Moore v. State

Annotate this Case

535 S.W.2d 357 (1976)

O. D. MOORE, Appellant, v. The STATE of Texas, Appellee.

No. 51220.

Court of Criminal Appeals of Texas.

April 14, 1976.

Macon D. Strother, San Augustine, for appellant.

Bill A. Martin, Dist. Atty., Newton, Jim D. Vollers, State's Atty., and David S. McAngus, Asst. State's Atty., Austin, for the State.


ODOM, Judge.

This is an appeal from a conviction for murder with malice under our former Penal Code. A jury assessed punishment at confinement for life.

Appellant contends the trial court erred in requiring him to wear handcuffs in the presence of his jury.

The record reflects that on two occasions, in full view of the jury panel, the sheriff escorted appellant in handcuffs into the courtroom and removed the handcuffs after appellant was seated. Objections were made outside the hearing of the jury on each occasion and a motion to dismiss the panel and draw another panel was made and overruled. Three other times during *358 the trial appellant was brought into the courtroom in handcuffs and seen by jurors.

After the first objection the trial judge stated that he would consult the sheriff as to the necessity of the handcuffs. At the hearing on appellant's motion for new trial, the sheriff attempted to explain the use of handcuffs.[1]

As justification for the action complained of, the sheriff testified that it was necessary to take appellant "out of [my] jail, across the courthouse campus, up inside the courthouse, upstairs, and into an empty room, which is the district clerk's office, and then into the courtroom." Because large crowds were gathered, it was felt that for the protection of all appellant should be handcuffed during the trips between the jail and the courthouse.

No justification at all was necessary for handcuffing the appellant during trips between the jail and the courthouse, for the record does not reflect that any juror would have had occasion to see him during such trips. This is not true of such display before jurors. The harm that a defendant suffers when the jury sees him in handcuffs is that his constitutional presumption of innocence is thereby infringed. Thompson v. State, Tex.Cr.App. 514 S.W.2d 275; Walthall v. State, Tex.Cr.App., 505 S.W.2d 898; Hernandez v. Beto, 443 F.2d 634 (5th Cir. 1971); see also American Bar Association Standards Relating to Trial by Jury, Sec. 4.1 (Approved Draft, 1968). In Gray v. State, 99 Tex.Cr.R. 305, 268 S.W. 941, this Court stated:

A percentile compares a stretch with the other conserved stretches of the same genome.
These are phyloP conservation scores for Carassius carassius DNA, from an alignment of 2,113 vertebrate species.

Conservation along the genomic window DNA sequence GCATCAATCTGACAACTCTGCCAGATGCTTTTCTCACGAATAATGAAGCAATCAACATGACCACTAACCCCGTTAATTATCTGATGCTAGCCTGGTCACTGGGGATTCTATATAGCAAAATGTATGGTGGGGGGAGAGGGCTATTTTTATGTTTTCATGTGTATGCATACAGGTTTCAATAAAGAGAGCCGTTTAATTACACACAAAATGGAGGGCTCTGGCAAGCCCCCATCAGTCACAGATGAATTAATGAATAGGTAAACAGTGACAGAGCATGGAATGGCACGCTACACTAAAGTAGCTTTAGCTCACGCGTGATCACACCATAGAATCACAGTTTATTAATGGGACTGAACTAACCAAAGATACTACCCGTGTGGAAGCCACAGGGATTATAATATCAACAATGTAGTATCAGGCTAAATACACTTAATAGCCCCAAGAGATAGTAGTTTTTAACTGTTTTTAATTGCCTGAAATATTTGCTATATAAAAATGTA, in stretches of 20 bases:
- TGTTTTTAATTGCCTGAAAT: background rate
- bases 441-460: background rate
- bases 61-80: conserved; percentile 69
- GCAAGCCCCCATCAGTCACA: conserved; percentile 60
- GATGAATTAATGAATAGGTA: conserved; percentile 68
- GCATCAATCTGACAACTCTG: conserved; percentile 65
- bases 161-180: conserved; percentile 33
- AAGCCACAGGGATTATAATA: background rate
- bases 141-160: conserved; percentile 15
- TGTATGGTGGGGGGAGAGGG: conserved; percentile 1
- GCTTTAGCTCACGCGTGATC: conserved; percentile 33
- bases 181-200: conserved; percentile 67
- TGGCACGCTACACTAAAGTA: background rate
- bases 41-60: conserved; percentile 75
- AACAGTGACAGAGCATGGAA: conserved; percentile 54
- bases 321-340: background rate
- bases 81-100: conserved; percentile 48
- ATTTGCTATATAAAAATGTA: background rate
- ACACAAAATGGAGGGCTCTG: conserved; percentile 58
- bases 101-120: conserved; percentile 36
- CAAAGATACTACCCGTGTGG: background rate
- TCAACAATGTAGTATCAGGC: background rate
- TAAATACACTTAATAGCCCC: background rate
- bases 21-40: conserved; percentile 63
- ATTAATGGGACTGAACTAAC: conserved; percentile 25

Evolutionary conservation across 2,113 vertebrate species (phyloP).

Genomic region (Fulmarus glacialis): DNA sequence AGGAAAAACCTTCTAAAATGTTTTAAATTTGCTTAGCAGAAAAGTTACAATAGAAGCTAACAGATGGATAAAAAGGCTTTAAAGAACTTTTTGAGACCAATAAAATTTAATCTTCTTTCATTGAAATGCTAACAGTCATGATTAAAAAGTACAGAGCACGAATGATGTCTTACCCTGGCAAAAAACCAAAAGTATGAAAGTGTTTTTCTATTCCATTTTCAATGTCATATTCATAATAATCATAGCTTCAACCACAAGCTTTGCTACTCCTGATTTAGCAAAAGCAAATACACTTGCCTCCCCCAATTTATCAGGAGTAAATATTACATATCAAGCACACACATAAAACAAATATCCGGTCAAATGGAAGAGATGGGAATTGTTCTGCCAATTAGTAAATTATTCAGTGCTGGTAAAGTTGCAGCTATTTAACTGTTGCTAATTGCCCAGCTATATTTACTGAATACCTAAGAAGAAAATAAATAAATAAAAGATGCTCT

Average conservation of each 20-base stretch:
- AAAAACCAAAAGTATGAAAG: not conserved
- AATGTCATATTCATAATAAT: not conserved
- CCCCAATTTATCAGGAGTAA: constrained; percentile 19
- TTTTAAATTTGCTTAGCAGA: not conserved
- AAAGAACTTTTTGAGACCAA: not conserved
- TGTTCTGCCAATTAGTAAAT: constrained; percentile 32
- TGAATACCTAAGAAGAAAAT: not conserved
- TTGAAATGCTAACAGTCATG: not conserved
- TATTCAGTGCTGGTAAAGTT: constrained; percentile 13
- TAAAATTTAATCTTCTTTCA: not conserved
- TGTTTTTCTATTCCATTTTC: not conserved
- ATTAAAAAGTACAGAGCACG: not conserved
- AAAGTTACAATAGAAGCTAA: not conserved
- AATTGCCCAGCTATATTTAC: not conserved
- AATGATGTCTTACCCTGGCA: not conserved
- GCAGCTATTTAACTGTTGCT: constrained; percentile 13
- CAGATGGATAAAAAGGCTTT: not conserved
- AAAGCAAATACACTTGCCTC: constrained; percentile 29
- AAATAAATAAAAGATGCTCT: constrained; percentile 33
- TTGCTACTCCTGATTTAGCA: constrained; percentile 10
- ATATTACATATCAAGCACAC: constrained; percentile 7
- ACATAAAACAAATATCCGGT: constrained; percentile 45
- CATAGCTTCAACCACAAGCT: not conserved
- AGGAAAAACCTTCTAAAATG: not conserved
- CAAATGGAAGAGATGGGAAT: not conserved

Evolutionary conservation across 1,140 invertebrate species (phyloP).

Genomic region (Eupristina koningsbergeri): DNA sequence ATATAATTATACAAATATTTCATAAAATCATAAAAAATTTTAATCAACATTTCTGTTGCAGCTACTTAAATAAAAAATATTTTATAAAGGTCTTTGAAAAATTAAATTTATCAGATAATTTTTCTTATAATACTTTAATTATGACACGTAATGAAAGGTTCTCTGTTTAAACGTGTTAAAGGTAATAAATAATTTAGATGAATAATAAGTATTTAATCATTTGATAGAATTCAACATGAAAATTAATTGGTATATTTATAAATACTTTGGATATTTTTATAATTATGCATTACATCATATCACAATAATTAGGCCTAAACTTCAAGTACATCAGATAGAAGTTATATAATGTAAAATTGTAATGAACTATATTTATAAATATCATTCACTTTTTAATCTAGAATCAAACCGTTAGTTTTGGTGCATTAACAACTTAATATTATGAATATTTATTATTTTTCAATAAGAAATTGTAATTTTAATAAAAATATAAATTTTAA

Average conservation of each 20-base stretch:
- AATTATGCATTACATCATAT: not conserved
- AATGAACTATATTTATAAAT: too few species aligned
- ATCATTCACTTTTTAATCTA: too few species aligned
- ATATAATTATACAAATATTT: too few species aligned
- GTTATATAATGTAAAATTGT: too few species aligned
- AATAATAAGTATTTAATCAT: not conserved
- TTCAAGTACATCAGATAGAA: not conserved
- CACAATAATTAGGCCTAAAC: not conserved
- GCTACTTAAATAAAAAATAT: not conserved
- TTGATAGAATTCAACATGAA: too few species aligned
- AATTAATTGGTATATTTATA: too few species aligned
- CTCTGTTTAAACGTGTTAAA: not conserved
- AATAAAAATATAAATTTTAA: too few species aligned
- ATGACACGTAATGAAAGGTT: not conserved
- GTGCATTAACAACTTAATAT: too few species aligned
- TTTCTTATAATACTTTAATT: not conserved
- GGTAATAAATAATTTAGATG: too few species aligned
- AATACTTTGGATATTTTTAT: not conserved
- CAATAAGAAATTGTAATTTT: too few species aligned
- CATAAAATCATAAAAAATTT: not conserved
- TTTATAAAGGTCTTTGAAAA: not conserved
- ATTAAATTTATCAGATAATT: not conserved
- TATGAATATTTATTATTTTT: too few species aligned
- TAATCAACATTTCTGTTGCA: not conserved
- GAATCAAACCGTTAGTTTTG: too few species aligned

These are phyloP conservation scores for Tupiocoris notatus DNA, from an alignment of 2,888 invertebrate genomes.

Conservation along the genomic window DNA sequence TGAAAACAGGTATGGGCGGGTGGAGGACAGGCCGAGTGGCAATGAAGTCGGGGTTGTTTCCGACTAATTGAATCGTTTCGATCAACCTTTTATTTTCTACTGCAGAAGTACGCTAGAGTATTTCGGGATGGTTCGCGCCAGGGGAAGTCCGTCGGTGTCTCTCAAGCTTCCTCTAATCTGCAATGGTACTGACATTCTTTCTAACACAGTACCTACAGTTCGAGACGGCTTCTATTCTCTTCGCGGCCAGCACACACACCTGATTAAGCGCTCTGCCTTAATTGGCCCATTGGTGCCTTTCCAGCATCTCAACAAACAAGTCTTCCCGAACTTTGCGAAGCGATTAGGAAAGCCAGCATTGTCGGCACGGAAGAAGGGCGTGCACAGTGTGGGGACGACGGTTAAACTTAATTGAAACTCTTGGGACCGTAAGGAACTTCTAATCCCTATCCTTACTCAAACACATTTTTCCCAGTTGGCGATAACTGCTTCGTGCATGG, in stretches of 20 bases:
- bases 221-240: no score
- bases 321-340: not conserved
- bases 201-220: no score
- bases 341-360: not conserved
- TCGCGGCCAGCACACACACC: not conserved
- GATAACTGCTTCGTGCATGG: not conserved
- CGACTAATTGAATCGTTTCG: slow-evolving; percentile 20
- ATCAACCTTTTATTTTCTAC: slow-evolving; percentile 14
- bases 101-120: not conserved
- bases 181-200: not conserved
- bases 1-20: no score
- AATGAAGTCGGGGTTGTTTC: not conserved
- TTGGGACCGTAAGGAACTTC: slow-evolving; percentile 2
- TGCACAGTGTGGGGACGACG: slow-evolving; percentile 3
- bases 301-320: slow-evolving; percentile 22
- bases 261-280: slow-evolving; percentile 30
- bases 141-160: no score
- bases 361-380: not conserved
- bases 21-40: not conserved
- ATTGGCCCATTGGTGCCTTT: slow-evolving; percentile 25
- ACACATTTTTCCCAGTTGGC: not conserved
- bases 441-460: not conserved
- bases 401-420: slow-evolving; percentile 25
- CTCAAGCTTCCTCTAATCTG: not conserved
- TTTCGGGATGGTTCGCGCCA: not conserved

"We desire to make it perfectly plain that we regard a trial with the prisoner in irons as obnoxious to the spirit of our laws and all ideas of justice, and it is only when the record brings the case clearly within one of the rare exceptions that we would consent for a conviction to stand. Before a judge should permit a case to proceed under such circumstances, he should be very sure of his ground." 268 S.W. at 950.

The "rare exceptions" referred to in Gray are:

". . . if, in the sound discretion of the court, it appears necessary to retain his shackles to prevent the escape or self-destruction of the prisoner, or to prevent him from injuring bystanders or officers of the court, or if necessary to maintain a quiet and peaceable trial, the court may try the prisoner without having the shackles removed; his action being subject to the closest scrutiny and review by the appellate court." 268 S.W. at 949.

In the instant case apparently neither the sheriff nor the trial judge believed that any such "rare exceptions" existed because appellant was in fact allowed to sit free and unfettered during the trial itself.

We conclude from the failure of the record to affirmatively reflect sufficient reasons for the appellant to be viewed by the jurors in handcuffs that the trial court abused its discretion in permitting such action over appellant's objection.

Because of our disposition of this ground of error, it is not necessary to rule on appellant's complaint relating to jury misconduct during punishment deliberations. We note, however, that jury discussion of parole laws is always misconduct; whether the same constitutes such error as to mandate reversal depends upon the particular circumstances of each case. Heredia v. State, Tex.Cr.App., 528 S.W.2d 847.

The trial court should always attempt to eliminate the possibility of such *359 misconduct by instructing the jury at the punishment phase that it should not discuss or consider the possible effects of the parole laws or system. No such instruction appears in the record herein.

The judgment is reversed and the cause remanded.


[1] We note that but for the evidence adduced at this hearing the record would be barren of any justification for the sheriff's actions. We reiterate that it is the responsibility of the trial court to cause the record to reflect the reasons why a defendant must appear before the jury in handcuffs. Thompson v. State, 514 S.W.2d 275, Tex.Cr.App.; Walthall v. State, 505 S.W.2d 898 (Tex.Cr.App.); Romero v. State, 493 S.W.2d 206, Tex.Cr.App.